What thet want above all is work and the end of the conflict. We are in a developed country, in a region in crisis where the need for cohesion, resilience and prospects is essential. The “Voucher for Work” system set up for 300 people is highly appreciated. These are pilot activities. We are currently assessing impact and needs to submit more ambitious programme proposals.

1Léonid Brejnev and Nikita Khrouchtchev
2684 clashes in the daytime between 8 am and 5 pm during the month of February. In June, 235 clashes were recorded.
3Clusters: These are groups of humanitarian organizations specialized in each of the humanitarian intervention areas (eg Water, Hygiene and sanitation). They play a coordination role between the various actors.

Interview of Gaël Conan, Head of Mission in North Korea

Gaël Conan, Head of Mission in North Korea

Gaël Conan, Head of Mission in North Korea
Photo : Eric Martin / TGH ©

Our mission in North Korea opened in 2000. Gaël Conan, Head of Mission in Pyongyang, gives us a picture of the situation.

Since the mission started, it has certainly evolved. How did it develop?

From the start we have focused on a specific sector of intervention: aquaculture and fish farming. Over the years, we have extended our areas of intervention in this sector. Besides, our activities with the elderly - which are the specificity of TGH in North Korea - set up in Pyongyang since 2004 are being developed at provincial level.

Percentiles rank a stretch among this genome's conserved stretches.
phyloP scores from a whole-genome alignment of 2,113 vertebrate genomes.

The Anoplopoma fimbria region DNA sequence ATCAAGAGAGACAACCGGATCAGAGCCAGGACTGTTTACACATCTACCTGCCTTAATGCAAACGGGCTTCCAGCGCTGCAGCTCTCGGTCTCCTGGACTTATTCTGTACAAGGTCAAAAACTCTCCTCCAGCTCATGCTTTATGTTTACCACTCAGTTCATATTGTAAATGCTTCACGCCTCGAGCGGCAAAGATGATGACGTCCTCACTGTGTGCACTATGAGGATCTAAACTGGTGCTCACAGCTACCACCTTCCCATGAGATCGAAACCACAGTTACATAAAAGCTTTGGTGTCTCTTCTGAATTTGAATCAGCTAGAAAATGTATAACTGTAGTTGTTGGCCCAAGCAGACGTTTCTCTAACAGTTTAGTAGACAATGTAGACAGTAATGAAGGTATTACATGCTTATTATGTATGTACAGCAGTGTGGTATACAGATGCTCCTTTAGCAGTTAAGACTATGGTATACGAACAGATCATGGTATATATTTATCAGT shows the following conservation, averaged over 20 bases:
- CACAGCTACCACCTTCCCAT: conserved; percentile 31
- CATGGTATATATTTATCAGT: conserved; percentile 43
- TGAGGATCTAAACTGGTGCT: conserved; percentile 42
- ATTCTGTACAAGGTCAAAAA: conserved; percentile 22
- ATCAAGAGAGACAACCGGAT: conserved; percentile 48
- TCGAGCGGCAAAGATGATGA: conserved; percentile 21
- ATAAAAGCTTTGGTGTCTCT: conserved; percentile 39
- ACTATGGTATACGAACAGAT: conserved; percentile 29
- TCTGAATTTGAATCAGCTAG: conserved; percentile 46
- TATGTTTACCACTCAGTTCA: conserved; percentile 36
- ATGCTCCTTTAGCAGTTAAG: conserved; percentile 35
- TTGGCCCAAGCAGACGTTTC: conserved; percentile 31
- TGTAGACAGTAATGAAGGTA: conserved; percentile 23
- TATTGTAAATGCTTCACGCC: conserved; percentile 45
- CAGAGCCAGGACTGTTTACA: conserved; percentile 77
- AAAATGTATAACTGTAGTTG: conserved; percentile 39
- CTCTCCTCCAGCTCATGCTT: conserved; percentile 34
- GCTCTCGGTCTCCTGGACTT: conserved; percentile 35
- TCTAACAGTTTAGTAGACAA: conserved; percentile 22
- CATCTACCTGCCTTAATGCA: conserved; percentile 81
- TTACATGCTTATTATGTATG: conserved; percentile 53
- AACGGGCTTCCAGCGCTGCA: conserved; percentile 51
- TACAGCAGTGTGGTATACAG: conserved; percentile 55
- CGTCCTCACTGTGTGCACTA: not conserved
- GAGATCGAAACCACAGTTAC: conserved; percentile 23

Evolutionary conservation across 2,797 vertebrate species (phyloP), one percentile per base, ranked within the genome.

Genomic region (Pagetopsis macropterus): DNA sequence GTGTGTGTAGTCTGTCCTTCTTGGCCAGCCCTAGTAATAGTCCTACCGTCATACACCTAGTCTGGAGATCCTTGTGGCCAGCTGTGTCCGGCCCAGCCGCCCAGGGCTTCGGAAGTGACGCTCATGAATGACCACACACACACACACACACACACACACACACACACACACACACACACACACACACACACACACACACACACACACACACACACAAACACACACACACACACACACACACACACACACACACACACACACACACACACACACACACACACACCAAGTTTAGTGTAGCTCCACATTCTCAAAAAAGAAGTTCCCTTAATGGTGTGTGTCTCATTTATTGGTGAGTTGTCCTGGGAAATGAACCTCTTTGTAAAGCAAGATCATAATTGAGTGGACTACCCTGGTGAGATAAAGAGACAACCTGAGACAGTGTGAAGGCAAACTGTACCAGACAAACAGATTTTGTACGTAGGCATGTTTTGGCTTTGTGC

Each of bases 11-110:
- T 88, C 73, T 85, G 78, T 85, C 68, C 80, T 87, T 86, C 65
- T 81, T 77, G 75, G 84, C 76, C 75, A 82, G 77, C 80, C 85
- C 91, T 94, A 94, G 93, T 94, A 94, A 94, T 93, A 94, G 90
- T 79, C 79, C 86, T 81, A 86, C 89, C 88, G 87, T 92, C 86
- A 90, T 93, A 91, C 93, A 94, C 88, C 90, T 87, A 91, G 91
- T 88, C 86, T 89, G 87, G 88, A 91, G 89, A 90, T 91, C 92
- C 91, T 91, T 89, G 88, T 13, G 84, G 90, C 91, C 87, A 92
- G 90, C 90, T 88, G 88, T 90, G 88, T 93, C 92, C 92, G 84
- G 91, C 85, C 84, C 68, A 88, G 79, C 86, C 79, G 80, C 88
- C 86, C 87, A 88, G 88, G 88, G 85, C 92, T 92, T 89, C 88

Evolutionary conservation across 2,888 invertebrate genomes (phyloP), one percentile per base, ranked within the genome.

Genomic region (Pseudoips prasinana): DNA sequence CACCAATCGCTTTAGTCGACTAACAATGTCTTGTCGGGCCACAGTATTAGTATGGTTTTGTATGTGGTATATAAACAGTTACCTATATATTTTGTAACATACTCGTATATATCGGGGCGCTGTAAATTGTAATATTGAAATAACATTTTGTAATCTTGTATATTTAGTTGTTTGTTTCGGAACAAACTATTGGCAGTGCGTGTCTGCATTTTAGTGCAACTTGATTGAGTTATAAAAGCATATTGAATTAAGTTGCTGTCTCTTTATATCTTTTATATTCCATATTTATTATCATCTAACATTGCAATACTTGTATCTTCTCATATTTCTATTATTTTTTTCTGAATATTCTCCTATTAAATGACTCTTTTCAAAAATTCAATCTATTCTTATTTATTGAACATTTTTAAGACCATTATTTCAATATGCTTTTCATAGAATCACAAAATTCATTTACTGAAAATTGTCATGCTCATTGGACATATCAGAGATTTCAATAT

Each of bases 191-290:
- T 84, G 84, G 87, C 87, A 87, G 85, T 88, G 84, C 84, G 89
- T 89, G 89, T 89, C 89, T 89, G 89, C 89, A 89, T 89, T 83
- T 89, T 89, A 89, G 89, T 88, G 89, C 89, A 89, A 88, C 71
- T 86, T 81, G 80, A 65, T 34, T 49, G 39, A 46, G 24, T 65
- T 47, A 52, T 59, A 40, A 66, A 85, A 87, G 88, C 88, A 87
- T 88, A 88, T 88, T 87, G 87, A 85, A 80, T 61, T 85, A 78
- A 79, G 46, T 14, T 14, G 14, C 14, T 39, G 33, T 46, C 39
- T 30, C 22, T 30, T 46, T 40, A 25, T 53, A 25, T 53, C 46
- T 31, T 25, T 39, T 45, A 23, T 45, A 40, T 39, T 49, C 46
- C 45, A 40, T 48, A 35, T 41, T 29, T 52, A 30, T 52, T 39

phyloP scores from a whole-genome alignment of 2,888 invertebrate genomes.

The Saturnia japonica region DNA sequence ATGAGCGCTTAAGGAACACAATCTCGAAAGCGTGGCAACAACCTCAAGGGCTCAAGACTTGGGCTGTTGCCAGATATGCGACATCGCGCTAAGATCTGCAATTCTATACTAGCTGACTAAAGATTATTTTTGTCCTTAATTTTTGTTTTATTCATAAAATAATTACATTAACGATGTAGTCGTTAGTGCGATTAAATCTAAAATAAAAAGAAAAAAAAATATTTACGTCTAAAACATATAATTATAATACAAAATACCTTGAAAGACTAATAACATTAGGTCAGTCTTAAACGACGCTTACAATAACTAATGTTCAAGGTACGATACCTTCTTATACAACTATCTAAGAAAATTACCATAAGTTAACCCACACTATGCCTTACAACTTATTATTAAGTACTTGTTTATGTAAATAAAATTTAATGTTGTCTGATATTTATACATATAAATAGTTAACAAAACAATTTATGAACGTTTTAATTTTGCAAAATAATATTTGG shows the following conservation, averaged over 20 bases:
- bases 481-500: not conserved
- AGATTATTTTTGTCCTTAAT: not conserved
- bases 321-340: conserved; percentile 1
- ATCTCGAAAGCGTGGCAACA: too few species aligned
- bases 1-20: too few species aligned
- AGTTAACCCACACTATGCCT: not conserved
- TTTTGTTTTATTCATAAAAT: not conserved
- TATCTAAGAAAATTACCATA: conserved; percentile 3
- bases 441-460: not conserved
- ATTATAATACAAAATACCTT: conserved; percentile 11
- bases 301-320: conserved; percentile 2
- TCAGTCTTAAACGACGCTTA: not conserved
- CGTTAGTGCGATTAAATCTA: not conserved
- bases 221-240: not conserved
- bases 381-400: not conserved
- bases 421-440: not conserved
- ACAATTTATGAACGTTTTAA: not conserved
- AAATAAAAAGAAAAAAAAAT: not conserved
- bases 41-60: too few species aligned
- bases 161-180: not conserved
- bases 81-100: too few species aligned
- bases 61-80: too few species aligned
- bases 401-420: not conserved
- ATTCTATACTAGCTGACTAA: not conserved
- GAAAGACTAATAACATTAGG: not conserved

We have made progress in our relationships with our local partners and with Korean technical authorities. Over time, we have developed a close relationship with KFCA1, our local partner working with the elderly, and developed other relationships, including with experts from different sectors (Ministry of Fisheries, Ministry of Agriculture, Experts in child nutrition, etc.).

What are the prospects for development in other areas of expertise?

There is still much to do in our areas of intervention. We vary approaches while remaining in the same sectors. Within our fish farming sector, for example, projects are being developed to improve the production and post-production of the farms supplying social institutions for children with fish. A partnership project is underway with a Vietnamese university and a Belgian university to improve research and fish farming experimentation.

Have you noticed any changes in the way the beneficiaries work, how they consider and apprehend your work at their side?

Yes of course. For example, the first intervention phase of the programme for the elderly involved retirement homes for dependent elderly persons (with no family support). We have extended our field of intervention to cover the entire elderly population of the country (3.4 million people in DPRK).

Our second intervention phase, the current programme, is intended for elderly persons at home. We are trying to broaden our target to reach as many beneficiaries as possible. However, controlled access to children institutions limits the change in approach.

And in your direct relationship with beneficiaries?